Ghettos and Camps
In the Ghettos
During World War II (1939-1945), the Nazis and their accomplices separated Jews from their non-Jewish neighbors and incarcerated millions of them in ghettos-sealed quarters inhabited only by Jews, who could not leave without permission. The horrific conditions in the ghettos-overcrowding (more than fifteen people per room), starvation, filth, and cold-claimed many lives. More than 85,000 of the 450,000 Jews who were packed into the largest ghetto, Warsaw, died within two years. Many children attempted to help support their families by accepting jobs and smuggling food into the ghetto. At the same time, the adults made a mammoth effort to provide children with food and schooling and organize activities for young people.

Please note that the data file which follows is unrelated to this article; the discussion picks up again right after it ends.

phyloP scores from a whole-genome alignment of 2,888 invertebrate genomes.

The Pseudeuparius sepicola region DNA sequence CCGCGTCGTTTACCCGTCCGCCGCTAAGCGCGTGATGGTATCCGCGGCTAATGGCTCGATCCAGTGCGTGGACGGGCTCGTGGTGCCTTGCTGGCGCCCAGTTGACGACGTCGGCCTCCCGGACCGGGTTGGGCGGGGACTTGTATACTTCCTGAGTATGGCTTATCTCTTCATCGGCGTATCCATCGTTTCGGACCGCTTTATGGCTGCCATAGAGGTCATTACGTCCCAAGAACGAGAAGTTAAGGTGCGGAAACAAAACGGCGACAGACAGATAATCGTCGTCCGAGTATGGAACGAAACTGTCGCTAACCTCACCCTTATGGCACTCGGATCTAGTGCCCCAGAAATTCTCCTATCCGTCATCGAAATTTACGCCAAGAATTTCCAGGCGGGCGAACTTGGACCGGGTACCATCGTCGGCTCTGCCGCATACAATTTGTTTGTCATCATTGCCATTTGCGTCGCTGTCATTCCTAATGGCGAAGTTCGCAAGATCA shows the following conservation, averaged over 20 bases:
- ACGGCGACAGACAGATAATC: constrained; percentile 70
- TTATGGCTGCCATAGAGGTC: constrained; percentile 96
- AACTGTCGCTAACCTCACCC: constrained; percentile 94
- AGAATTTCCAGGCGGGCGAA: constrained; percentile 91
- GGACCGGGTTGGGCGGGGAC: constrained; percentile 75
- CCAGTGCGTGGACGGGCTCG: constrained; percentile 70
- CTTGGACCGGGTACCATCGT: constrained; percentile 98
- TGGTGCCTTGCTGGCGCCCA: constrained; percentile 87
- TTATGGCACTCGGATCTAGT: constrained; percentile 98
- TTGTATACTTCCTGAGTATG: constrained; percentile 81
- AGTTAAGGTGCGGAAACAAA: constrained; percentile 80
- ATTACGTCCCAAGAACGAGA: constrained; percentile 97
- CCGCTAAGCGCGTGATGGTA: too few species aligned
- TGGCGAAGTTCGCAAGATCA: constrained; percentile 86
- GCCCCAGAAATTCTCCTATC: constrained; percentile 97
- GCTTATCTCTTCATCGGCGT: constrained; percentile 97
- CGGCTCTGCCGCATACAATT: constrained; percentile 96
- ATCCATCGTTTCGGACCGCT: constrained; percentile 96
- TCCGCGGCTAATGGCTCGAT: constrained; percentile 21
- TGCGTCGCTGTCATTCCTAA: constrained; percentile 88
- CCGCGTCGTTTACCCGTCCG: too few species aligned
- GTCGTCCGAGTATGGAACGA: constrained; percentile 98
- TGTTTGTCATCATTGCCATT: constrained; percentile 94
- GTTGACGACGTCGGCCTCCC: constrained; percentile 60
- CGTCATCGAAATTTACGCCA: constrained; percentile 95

In the Camps
As soon as they rose to power in 1933, the Nazis established concentration camps to incarcerate and abuse thousands of "undesirables", including many Jews. During World War II, many additional camps - concentration, labor, and transit - were set up throughout Europe. These camps housed hundreds of thousands of prisoners, many of whom were murdered. In the labor camps, many hundreds of thousands of Jews and non-Jews were put to hard labor. Transit camps, such as Westerbork and Drancy, were provisional collection points for Jews slated for deportation to extermination camps.